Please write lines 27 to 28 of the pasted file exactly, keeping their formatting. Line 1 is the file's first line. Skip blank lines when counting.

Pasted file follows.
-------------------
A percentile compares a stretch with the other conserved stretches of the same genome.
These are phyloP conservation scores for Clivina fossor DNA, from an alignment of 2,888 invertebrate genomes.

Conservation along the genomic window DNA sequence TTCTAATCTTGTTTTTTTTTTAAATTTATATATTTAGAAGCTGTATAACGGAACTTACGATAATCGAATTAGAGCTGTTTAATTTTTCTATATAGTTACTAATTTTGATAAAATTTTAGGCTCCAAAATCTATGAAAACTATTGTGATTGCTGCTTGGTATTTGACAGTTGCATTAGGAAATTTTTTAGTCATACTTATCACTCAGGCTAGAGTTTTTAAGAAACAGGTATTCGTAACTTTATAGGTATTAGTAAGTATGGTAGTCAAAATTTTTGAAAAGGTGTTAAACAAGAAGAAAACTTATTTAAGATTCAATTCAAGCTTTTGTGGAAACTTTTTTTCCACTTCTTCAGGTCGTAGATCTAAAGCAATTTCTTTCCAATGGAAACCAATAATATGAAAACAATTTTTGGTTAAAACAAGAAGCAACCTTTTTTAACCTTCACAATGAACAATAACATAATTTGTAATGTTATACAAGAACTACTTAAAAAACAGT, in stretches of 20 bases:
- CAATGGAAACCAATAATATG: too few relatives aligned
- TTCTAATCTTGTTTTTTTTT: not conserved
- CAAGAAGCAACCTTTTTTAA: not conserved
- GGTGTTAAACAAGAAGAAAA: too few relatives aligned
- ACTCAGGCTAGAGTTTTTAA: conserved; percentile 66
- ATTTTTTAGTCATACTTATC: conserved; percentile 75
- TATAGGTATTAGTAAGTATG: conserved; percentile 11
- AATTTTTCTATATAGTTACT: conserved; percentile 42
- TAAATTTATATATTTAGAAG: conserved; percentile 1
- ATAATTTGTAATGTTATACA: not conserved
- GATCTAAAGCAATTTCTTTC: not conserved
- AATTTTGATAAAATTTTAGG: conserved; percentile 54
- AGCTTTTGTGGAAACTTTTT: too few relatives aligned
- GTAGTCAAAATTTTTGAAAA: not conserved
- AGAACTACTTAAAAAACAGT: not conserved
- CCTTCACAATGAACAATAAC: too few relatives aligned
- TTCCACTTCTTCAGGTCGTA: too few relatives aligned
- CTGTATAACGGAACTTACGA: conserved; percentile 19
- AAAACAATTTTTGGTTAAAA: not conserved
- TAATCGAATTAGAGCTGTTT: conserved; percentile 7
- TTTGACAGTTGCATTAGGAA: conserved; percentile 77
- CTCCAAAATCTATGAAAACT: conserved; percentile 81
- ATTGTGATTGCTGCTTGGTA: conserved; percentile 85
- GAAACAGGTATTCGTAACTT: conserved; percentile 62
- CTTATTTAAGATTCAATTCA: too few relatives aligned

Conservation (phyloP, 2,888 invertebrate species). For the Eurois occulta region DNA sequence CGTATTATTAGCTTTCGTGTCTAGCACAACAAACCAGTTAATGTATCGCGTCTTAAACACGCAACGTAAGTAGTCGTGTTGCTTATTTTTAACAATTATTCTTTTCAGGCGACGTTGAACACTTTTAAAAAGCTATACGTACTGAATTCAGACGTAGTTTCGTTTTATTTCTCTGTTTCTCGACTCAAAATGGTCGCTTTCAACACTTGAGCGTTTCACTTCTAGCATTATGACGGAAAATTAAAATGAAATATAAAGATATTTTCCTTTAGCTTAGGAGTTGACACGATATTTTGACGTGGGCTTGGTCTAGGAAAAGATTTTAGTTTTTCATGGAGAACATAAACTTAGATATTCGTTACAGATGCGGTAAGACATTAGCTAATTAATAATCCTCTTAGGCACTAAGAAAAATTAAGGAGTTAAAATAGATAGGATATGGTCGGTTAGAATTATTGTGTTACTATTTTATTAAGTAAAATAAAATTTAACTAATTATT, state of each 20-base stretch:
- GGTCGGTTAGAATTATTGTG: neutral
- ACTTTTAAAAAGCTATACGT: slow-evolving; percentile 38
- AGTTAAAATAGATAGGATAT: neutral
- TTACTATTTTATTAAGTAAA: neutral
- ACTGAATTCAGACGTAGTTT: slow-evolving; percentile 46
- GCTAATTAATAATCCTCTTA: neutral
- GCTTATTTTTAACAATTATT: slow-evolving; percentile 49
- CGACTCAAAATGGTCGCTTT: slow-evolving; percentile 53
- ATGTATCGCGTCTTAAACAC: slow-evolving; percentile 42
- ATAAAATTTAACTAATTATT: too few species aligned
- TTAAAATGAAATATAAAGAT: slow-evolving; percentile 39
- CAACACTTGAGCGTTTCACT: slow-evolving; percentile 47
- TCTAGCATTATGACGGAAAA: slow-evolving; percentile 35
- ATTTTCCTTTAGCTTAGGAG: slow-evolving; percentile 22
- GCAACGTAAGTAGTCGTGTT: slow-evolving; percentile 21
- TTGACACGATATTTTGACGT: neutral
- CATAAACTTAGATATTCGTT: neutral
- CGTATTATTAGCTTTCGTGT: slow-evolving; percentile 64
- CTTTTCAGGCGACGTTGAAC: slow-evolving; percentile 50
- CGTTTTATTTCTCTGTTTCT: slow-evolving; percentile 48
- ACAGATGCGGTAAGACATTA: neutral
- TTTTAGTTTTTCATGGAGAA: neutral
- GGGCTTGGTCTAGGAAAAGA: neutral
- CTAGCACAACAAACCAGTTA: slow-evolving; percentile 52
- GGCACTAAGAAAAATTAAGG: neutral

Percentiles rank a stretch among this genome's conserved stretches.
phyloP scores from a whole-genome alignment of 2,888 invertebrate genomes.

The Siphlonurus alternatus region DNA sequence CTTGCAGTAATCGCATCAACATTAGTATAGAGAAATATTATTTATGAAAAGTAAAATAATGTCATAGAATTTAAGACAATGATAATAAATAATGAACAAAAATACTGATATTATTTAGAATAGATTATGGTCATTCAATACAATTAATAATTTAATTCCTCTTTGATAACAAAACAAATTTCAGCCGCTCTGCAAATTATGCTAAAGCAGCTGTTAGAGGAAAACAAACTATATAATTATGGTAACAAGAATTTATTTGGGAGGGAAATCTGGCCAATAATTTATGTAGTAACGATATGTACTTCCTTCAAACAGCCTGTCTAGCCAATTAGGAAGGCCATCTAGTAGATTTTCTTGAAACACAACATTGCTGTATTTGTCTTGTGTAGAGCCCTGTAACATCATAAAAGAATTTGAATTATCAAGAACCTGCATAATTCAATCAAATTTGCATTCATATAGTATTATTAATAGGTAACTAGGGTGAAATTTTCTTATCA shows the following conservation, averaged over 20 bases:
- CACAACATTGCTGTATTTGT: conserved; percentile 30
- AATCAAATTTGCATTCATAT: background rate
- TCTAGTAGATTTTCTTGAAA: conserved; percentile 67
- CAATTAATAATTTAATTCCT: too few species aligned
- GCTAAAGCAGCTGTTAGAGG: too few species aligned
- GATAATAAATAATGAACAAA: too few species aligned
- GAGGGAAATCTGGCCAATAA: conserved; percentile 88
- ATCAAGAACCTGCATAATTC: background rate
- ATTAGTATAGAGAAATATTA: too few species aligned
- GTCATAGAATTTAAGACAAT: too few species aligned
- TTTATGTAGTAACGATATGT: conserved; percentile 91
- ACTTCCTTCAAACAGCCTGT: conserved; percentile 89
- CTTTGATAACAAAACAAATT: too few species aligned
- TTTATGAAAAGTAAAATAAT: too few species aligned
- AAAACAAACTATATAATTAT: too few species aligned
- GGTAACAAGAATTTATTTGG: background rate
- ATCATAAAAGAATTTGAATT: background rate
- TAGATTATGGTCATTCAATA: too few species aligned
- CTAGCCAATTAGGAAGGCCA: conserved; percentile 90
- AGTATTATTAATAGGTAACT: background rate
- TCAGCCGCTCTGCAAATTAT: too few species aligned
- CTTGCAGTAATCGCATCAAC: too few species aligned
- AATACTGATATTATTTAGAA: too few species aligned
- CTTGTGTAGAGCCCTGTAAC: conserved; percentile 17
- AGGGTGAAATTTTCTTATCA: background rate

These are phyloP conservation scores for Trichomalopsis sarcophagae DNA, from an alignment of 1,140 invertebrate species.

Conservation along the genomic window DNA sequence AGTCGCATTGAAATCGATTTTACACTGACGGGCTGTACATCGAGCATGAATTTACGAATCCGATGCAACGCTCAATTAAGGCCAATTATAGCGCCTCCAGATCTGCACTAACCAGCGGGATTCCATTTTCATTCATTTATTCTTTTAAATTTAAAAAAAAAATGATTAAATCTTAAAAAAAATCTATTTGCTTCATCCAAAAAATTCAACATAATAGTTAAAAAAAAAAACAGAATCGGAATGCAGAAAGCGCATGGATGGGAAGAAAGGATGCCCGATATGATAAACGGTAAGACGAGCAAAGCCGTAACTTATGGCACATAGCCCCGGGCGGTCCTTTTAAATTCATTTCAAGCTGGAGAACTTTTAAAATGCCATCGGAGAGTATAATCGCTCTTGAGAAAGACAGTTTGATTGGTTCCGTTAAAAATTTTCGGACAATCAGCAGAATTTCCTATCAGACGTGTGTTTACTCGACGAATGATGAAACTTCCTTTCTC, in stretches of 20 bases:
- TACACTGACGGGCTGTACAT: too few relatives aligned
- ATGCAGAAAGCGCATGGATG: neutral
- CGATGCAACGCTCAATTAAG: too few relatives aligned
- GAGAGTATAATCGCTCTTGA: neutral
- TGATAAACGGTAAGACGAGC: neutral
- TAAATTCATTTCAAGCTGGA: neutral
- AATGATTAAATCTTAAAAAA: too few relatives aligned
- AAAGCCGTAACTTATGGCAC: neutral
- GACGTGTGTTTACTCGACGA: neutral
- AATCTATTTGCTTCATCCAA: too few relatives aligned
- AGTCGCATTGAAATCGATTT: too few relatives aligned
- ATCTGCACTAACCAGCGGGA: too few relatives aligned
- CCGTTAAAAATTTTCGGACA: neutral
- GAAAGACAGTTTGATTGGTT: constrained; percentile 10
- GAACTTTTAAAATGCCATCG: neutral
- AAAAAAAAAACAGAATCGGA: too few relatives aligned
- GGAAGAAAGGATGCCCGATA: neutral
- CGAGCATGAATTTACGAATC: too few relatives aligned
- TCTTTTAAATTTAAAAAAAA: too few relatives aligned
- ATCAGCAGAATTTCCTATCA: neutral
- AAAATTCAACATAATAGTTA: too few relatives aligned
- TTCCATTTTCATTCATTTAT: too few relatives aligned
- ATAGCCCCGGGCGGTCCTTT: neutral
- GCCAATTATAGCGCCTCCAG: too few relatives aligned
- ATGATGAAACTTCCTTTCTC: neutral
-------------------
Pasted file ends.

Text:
- GAAACAGGTATTCGTAACTT: conserved; percentile 62
- CTTATTTAAGATTCAATTCA: too few relatives aligned